Common Singing Misconceptions about Resonance - dummies

Common Singing Misconceptions about Resonance

By Pamelia S. Phillips

Myths and misconceptions about resonance abound which will impact your singing, and most have to do with what is — and is not — a resonator. If you buy into these myths, the tone of your singing voice may not be as good as it can be.

Tone resonates in your sinuses

Sound may resonate in the nasal passages but not in the sinuses. You’re feeling sympathetic vibrations, also known as sympathetic resonance. Trying to explore the vibrations of sound in your face — or in the mask, as some teachers like to call it.

Your mask is the front of your face. Think of the bones and skin on your face as a mask sitting on top of another face. You may feel the sound vibrating like crazy as if you have some metal substance on the front of your face.

Place every tone in the same location

The word place is misleading. You can visualize and feel, but you can’t literally place a tone anywhere. Place is a common word voice teachers use, and it’s not all bad. What they really want is for you to explore the sensations and get the most resonant tone as possible from your singing voice.

They may say to focus the sound to get the most resonance. Think about how you focus a flashlight to get a strong, clear beam of light. Keep focusing your sound, and know that focusing is often called placing or placement. These images can help you achieve the sound you’re trying to produce.

Keep your tongue completely flat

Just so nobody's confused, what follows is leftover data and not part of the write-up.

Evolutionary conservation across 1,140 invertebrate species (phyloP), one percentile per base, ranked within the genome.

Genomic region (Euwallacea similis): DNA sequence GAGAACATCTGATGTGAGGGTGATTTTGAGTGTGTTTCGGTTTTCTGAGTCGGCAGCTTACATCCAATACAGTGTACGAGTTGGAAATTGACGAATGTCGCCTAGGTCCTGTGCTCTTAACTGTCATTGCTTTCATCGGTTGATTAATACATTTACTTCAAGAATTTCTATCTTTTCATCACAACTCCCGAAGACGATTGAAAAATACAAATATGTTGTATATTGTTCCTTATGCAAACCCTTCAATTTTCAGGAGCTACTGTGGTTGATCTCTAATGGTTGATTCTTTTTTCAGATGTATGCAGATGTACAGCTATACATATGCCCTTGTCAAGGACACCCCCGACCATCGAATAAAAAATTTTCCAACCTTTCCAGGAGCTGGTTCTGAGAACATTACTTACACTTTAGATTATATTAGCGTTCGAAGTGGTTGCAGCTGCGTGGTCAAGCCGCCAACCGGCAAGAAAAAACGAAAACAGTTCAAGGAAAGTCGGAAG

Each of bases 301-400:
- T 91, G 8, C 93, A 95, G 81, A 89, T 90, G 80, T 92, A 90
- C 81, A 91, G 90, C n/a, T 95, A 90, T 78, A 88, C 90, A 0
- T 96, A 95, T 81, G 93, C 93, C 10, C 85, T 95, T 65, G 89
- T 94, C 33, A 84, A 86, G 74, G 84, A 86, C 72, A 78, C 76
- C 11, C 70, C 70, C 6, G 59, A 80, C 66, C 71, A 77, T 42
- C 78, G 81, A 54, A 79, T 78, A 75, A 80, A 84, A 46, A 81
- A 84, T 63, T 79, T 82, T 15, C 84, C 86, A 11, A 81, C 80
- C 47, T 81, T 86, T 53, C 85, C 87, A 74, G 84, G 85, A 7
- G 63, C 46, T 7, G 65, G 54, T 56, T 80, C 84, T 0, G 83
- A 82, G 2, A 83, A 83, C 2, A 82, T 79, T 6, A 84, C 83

The tongue has to move to shape vowel sounds and consonant sounds, so it can’t stay down all the time. Releasing tongue tension is different from keeping the tongue down. After releasing the tension, you can move the tongue to shape vowel sounds and consonant sounds without pressing up or down. Your tongue arches to make certain vowels.

Sometimes the arch is in the front of the tongue, and sometimes it’s in the back of the tongue. If you’re trying to keep your tongue down at all times, you may end up muffling your vowels. Allowing your tongue to do its job when the time comes is easier.

Open your mouth as wide as possible

Opening the mouth for singing is good. Opening the space in the back of your mouth is excellent. Opening your mouth too far isn’t good, however, because the sound spreads. Dropping the chin too far actually closes off the back space. To find the right space, put your second and third fingers together with one finger on top of the other.

With your fingers parallel to the floor, place your two fingers in your mouth between your teeth, and see how that space changes the sound when you sing ah. Create the space and then remove your fingers. You really can have too much of a good thing if you open your mouth too wide. Open your mouth to let the sound come out, but don’t show your tonsils, no matter how beautiful they are.

Move sound forward

It’s true that if you swallow your vowels, you create a backward sound, which isn’t so great. However, by thinking only of projecting your voice forward as much as possible, you create a piercing sound. You may want to use that sound for a character voice (imagine Fran Drescher singing), but don’t recommend do it for every song.

Variety in resonance is important in a song. As an actor you want to create a variety of sounds to represent the story you are telling — every song has a story to tell.

Smiling keeps you on pitch

The other counterpart of the smile-to-stay-on-pitch myth is raising your eyebrows to stay on pitch. Raising your eyebrows creates a lift that many people believe helps you stay on pitch. The problem is that this lift can cause unnecessary tension — plus, it makes you look surprised all the time. The same is true about smiling.

A smile is a beautiful thing, but it can cause unnecessary tension in your face while singing. Smiling usually pulls the corners of the mouth toward the ears and tightens the muscles inside the mouth. You can still use this idea if you think of a smile gently lifting up the cheeks and opening behind your eyes.